I’ve been exploring how our physical bodies create visceral reactions that shape our morality. My biology has a huge part in deciding my morals whether or not I like it. Our bodies make split second fight or flight decisions before our cognitive reasoning processes settle on what is good or evil seconds later. This terrifies me – as I know my views are slave to the whims of my fears and attractions. It’s something I had to come face to face with when I had a child and my physical body ruled how I responded to her. My sculptural and image-based works look to objectify repulsions and attractions that create visceral, involuntary responses; I employ the the sensuality of silicone, the fragility of glass, and the sharpness of metals like aluminum to conjure visceral prescriptions of good and evil in the viewer. TRANSACTIONS, is the next chapter of my closer look at the feminine, specifically the relationship between a mother and her child. I think that covid gave people a small taste of what it feels like to become pregnant, to lay low in expectation of something unknown. I remember when I was pregnant and I was anxious about what lay ahead. The doctor told me you hear hooves coming toward you and for the most part you’re imagining a unicorn but more often than not it’s a horse. My fears often look like unicorns or a fanciful crown from a fairytale that emerges from my deep subconscious.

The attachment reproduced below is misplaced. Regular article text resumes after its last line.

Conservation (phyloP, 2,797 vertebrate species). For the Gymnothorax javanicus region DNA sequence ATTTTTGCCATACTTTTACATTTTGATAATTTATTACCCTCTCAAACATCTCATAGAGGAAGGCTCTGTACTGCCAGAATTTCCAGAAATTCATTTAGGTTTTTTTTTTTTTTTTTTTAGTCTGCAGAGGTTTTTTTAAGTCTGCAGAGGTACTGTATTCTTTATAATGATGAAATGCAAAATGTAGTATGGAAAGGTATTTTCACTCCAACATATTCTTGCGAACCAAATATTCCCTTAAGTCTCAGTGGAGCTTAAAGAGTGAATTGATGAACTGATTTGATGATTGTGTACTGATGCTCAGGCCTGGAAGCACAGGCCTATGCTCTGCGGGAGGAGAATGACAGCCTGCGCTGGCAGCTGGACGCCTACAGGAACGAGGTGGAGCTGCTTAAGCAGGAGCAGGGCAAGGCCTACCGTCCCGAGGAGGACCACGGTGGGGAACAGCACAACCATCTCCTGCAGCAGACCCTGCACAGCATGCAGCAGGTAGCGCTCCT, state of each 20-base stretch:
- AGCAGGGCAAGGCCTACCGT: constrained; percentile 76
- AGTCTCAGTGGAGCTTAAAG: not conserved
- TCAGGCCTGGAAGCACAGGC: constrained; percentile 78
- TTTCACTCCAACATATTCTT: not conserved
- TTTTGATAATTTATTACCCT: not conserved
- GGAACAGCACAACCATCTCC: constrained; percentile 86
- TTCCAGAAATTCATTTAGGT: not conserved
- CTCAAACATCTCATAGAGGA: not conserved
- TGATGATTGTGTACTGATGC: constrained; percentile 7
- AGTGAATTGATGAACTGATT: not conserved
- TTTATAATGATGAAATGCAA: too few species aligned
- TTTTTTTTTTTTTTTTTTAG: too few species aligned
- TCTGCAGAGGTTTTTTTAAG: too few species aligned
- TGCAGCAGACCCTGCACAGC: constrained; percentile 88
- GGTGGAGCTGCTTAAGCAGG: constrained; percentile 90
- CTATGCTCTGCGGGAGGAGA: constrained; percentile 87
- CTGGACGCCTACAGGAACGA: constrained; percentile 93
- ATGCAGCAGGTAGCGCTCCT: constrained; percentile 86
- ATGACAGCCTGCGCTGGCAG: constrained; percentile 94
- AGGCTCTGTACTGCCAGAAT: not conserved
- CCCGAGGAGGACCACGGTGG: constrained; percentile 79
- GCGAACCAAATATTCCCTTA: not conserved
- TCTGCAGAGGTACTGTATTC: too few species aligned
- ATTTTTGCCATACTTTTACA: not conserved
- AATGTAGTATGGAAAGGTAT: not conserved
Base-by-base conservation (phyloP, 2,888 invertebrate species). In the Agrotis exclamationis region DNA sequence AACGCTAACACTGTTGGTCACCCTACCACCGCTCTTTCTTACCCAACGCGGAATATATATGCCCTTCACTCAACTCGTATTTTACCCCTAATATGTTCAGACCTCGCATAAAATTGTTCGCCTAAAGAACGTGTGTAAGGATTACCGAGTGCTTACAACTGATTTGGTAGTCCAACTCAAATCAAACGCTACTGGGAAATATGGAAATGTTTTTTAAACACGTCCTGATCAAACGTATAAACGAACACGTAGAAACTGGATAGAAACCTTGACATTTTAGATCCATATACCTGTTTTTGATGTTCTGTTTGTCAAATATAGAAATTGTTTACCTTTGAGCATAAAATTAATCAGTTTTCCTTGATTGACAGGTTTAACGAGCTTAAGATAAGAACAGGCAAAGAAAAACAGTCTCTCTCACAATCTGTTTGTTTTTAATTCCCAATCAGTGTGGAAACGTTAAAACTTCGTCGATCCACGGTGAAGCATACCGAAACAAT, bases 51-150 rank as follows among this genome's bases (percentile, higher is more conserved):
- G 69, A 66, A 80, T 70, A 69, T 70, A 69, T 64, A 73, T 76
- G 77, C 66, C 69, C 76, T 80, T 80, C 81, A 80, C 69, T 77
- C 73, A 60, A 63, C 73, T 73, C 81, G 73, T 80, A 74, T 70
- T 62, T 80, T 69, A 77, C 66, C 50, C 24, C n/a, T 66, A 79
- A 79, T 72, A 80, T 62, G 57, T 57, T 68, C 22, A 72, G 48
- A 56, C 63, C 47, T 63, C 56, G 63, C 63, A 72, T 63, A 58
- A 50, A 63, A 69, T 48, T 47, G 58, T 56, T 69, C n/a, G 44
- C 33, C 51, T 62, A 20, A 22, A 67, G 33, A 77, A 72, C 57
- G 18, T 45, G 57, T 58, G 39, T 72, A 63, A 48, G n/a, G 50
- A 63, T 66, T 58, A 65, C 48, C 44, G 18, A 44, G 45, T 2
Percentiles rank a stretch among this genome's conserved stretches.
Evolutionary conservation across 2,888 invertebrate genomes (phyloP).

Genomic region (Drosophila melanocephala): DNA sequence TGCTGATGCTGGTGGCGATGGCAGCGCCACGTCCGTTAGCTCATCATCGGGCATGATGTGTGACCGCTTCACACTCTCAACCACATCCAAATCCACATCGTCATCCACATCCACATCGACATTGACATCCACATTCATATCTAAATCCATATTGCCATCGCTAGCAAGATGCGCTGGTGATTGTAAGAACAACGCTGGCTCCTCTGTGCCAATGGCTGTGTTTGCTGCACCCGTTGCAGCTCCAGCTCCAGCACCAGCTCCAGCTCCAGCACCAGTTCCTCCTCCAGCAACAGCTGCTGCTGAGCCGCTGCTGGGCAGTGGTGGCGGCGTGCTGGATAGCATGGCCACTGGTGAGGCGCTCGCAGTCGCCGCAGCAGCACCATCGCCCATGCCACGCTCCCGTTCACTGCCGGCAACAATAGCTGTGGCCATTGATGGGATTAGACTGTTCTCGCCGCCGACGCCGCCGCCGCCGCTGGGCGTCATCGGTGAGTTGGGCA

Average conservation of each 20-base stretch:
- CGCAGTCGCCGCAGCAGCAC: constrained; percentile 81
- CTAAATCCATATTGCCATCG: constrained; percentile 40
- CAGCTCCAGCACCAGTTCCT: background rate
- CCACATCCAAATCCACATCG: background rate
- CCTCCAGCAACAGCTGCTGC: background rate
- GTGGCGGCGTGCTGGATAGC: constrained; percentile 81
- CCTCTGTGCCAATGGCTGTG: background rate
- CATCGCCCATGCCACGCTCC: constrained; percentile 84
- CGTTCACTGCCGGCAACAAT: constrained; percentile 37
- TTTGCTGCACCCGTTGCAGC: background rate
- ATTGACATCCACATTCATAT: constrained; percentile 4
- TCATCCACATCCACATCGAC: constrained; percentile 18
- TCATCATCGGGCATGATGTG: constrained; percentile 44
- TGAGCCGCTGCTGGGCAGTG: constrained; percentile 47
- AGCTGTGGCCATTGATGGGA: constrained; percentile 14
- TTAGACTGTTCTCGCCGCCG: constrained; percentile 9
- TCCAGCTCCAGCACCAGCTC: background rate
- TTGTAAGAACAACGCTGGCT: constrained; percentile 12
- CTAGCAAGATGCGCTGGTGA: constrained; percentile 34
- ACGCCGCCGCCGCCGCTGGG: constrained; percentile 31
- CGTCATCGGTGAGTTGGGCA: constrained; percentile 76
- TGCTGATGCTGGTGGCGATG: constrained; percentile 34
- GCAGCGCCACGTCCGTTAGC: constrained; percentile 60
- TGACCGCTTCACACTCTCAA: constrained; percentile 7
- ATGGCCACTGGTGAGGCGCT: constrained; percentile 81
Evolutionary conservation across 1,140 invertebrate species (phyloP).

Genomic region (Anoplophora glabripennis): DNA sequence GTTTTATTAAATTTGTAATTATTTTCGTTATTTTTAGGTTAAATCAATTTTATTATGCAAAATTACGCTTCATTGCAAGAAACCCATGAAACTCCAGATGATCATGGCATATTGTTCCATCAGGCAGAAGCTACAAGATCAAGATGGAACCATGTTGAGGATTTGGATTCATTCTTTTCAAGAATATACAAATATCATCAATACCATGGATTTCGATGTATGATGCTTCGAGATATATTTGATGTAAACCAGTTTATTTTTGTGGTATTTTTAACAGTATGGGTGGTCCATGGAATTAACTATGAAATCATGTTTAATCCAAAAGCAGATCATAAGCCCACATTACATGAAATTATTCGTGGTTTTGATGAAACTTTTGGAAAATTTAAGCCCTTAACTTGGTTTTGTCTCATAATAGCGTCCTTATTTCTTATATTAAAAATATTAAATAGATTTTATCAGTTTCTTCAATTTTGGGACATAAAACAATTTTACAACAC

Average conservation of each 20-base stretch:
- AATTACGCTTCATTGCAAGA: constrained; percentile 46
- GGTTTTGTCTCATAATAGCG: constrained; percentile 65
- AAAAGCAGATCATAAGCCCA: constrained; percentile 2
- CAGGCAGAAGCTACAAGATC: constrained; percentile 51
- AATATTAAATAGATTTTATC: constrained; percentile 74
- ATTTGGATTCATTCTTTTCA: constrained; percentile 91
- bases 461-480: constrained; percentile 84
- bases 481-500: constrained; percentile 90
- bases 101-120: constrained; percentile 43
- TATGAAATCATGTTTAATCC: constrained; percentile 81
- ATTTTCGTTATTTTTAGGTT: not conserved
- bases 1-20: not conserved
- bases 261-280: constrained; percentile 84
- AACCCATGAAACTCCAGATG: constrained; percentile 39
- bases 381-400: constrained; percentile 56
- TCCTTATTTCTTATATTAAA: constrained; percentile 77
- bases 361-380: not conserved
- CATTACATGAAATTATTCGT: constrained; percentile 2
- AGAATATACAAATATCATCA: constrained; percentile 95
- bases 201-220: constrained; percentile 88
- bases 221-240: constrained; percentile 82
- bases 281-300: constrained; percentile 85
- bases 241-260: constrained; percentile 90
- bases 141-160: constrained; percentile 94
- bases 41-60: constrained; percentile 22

What would you like to share about the venue?
‘TRANSACTIONS’ is the second session of the BEVERLY’S Under Construction Sessions. As BEVERLY’S builds out their new space at 5 Eldridge Street in Chinatown, they have invited four artists to do site-specific installations in the under construction process of BEVERLY’S new home. All Under Construction Sessions are viewable through the peephole in the storefront’s metal roll down gate.
All photo courtesy of BEVERLY’S
KAT CHAMBERLIN TRANSACTIONS March 15 – April 20, 2021 At BEVERLEY’S, 5 Eldridge St, NY, NY 10002
Session 1 : SAM BRANDEN / Session 2 : KAT CHAMBERLIN / Session 3 : JULIAN LOUIS / Session 4 : AMANDA MEHL
Etty Yaniv works on her art, art writing and curatorial projects in Brooklyn. She founded Art Spiel as a platform for highlighting the work of contemporary artists, including art reviews, studio visits, interviews with artists, curators, and gallerists. For more details contact by Email: email@example.com